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Ther Adv Endocrinol Metab. 2016 Feb;7(1):24-42. doi: 10.1177/2042018815618177.

Stimulation of incretin secreting cells.

Author information

1
The Wellcome Trust-MRC Institute of Metabolic Science, Metabolic Research Laboratories, University of Cambridge, Cambridge, UK.
2
The Wellcome Trust-MRC Institute of Metabolic Science, Metabolic Research Laboratories, University of Cambridge, Addenbrookes's Hospital, Box 289, Hills Road, Cambridge, CB2 0QQ, UK.

Abstract

The incretin hormones glucose-dependent insulinotropic polypeptide (GIP) and glucagon like peptide-1 (GLP-1) are secreted from enteroendocrine cells in the gut and regulate physiological and homeostatic functions related to glucose control, metabolism and food intake. This review provides a systematic summary of the molecular mechanisms underlying secretion from incretin cells, and an understanding of how they sense and interact with lumen and vascular factors and the enteric nervous system through transporters and G-protein coupled receptors (GPCRs) present on their surface to ultimately culminate in hormone release. Some of the molecules described below such as sodium coupled glucose transporter 1 (SGLT1), G-protein coupled receptor (GPR) 119 and GPR40 are targets of novel therapeutics designed to enhance endogenous gut hormone release. Synthetic ligands at these receptors aimed at treating obesity and type 2 diabetes are currently under investigation.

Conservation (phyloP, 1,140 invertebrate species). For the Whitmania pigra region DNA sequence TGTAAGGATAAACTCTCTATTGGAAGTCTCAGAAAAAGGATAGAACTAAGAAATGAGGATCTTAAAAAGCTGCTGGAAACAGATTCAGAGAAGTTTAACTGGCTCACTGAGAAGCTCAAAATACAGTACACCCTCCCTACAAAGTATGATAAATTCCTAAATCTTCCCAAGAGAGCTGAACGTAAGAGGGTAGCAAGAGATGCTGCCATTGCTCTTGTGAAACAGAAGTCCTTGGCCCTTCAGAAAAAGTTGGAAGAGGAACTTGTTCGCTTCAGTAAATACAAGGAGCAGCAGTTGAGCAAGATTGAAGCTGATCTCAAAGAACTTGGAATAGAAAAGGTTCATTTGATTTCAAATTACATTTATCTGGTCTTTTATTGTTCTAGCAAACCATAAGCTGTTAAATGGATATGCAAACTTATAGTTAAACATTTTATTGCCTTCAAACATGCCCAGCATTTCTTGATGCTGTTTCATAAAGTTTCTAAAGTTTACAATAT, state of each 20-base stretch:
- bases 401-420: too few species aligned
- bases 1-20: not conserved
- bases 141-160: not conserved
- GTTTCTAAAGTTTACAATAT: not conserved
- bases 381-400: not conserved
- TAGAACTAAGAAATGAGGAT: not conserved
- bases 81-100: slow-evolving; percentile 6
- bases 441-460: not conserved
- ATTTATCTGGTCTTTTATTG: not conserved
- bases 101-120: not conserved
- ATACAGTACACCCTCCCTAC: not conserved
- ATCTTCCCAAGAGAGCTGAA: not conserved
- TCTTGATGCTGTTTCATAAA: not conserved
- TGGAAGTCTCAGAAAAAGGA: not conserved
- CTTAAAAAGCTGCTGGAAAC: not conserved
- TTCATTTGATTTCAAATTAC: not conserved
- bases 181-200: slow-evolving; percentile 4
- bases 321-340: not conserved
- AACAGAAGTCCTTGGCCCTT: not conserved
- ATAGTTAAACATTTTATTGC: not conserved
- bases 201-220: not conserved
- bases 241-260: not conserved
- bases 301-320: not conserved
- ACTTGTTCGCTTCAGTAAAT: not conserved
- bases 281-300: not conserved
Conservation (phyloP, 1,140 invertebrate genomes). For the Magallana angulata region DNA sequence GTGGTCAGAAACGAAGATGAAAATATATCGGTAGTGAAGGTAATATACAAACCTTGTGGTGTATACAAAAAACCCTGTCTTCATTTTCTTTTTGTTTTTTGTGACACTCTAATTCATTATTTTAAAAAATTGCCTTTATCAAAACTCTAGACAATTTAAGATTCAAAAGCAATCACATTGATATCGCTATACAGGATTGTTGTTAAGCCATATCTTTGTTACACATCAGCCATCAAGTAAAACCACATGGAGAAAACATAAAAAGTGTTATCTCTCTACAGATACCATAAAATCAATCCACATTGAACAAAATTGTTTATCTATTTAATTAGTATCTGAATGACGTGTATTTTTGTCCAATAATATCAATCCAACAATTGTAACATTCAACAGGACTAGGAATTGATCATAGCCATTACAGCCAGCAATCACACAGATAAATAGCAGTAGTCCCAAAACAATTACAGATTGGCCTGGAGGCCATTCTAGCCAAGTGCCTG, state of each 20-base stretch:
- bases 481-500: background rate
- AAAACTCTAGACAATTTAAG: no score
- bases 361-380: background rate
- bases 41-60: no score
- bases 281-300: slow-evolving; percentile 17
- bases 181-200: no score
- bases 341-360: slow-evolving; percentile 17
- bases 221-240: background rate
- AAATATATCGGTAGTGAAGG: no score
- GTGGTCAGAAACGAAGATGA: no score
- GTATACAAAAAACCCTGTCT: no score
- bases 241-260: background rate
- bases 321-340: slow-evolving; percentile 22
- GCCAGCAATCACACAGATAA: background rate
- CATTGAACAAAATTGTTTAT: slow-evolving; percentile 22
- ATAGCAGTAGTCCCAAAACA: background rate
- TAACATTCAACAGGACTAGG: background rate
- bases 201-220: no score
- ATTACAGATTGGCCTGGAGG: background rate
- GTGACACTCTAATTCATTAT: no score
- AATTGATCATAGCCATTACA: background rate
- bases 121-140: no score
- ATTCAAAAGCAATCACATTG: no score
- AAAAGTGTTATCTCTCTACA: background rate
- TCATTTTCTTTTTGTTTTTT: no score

KEYWORDS:

Glucagon-like peptide-1 (GLP-1); Glucose-dependent insulinotropic polypeptide (GIP); Incretin

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